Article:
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Hilary Smolen Brader, Maxwell Pistilli, Gui-Shuang Ying, Maureen G Maguire, ; Early Progression of Geographic Atrophy in the Complications of Age-related macular degeneration Prevention Trial (CAPT).. Invest. Ophthalmol. Vis. Sci. 2015;56(7 ):3790.
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To investigate the progression rate and pattern of incident geographic atrophy (GA) associated with age-related macular degeneration.
Subjects included were those with bilateral large drusen who developed GA in the untreated eye during the course of the CAPT study. Stereoscopic color fundus photographs and fluorescein angiograms were reviewed from eyes that developed GA during the course of the CAPT study. Size, location, and number of distinct areas of atrophy were noted at each annual study visit. Analyses were performed to determine the average enlargement rate and factors affecting the progression of new areas of GA. The mean total size of GA at baseline in this study was 0.58 mm2, signifcantly smaller than those included in previous studies investingating the growth of GA.
Incident GA remains unifocal in 43% and extrafoveal in 79% of subjects throughout the first 3-5 years of follow-up. When GA does not initially involve the central fovea, it encroaches on the fovea at a very slow rate (0.09 mm/year). Central visual acuity is not significantly affected early in the course, nor are basic visual function parameters, such as reading speed and contrast sensitivity. Early GA enlarges at an average rate of 0.49 mm2/year, though the rate of growth is highly variable amongst subjects and is dependent on baseline size. By using a square-root transformation, the growth rate of early GA is 0.20 mm/year. In contrast to previous reports, this square root transformation failed to eliminate the dependence on initial size. Use of a log-transformed growth model fit the data best, and yielded an enlargement rate of 56% per annum.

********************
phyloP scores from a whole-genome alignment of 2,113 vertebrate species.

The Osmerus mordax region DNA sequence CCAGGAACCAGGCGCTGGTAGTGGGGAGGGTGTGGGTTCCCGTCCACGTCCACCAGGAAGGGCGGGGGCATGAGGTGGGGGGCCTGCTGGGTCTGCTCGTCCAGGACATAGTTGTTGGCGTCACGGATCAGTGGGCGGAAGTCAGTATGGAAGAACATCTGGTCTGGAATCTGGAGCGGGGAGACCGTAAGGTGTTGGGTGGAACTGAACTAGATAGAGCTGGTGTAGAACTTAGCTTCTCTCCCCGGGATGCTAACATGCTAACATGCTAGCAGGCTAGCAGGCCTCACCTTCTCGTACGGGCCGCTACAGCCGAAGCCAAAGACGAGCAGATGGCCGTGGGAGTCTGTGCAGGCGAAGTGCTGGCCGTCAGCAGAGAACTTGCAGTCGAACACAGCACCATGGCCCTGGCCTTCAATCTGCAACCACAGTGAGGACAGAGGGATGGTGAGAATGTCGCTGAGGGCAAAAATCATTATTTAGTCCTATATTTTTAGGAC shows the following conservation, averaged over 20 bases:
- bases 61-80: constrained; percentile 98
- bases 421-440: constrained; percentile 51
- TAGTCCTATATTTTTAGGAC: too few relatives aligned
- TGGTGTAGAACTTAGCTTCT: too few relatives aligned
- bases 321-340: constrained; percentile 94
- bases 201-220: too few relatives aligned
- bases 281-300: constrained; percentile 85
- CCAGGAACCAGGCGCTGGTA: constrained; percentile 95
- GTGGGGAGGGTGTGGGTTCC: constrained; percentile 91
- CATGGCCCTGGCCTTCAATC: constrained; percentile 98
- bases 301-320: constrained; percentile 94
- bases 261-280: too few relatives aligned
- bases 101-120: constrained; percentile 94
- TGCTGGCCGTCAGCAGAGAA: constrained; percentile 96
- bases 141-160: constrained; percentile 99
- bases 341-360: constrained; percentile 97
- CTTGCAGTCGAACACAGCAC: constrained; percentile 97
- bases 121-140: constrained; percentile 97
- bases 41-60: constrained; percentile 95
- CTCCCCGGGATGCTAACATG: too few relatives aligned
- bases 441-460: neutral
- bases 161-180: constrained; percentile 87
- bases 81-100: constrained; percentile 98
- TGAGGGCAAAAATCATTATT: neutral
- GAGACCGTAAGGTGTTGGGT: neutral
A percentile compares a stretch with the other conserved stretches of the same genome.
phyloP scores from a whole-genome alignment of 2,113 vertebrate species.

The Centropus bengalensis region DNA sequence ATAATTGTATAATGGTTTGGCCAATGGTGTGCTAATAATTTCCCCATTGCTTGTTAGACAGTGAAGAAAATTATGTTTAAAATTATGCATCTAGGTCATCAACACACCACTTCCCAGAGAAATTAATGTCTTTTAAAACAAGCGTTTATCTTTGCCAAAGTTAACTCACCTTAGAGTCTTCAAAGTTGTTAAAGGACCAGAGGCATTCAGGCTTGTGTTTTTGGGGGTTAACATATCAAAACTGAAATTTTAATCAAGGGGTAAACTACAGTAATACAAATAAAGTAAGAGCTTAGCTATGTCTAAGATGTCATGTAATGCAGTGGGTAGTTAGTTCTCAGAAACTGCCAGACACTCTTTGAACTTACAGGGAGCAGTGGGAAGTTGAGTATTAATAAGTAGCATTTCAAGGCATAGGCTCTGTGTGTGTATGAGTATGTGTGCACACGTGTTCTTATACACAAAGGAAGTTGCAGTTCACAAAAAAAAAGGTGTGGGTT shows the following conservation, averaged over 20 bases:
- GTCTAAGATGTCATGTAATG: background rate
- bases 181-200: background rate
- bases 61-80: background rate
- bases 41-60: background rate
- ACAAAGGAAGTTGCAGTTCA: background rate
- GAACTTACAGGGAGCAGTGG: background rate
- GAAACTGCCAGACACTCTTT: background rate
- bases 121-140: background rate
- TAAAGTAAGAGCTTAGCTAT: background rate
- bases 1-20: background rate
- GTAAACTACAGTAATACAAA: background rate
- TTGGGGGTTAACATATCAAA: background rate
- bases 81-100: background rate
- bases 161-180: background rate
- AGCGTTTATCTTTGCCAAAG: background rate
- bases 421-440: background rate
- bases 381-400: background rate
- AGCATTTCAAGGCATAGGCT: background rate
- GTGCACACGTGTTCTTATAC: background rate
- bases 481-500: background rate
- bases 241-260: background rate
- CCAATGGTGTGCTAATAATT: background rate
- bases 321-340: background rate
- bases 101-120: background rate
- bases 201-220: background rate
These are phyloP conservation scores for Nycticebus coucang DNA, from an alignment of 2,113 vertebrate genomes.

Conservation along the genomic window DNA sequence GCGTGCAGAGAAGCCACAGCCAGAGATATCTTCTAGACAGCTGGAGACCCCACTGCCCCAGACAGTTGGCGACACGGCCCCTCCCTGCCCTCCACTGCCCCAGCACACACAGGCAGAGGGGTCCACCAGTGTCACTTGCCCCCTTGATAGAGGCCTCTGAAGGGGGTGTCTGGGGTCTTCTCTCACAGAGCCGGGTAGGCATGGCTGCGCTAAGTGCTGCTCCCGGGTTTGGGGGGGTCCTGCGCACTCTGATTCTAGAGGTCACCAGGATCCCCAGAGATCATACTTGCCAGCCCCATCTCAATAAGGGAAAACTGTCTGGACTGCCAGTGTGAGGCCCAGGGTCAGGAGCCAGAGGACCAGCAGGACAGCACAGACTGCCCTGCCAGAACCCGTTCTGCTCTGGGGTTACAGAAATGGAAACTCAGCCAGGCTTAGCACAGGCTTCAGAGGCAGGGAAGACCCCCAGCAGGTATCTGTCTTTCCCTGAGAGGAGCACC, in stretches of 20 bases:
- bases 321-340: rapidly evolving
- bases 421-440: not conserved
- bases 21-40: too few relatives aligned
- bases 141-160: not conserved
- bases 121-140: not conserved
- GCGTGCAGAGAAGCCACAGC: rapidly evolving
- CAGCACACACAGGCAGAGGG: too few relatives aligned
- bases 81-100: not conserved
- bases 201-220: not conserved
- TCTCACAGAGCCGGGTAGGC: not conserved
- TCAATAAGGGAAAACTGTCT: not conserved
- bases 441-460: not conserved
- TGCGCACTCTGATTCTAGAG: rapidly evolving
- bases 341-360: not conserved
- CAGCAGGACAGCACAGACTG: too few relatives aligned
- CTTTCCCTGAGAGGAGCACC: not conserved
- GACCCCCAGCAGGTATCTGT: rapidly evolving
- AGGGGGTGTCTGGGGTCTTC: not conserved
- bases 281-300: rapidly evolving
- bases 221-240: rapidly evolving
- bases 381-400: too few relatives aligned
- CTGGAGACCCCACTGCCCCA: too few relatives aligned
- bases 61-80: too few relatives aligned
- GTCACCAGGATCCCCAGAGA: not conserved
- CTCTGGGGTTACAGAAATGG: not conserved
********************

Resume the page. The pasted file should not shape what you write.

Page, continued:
Early geographic atrophy progresses slowly and often remains unifocal and parafoveal thoughout the first 3-5 years. Our reported average growth rate (0.49 mm2/yr) is significantly slower than previous reports, which relied on larger areas of GA. This may be on account of the smaller size of early GA lesions, as we found growth rates based on the linear and square root models to be dependent on baseline size. Our data suggest that a log-transformed growth model best characterizes the growth of GA and eliminates the dependence on baseline size. To our knowledge, no previous studies have used a log-transformation for comparison. Using this model, our data suggest that early geographic atrophy grows at a rate of 56% per annum.
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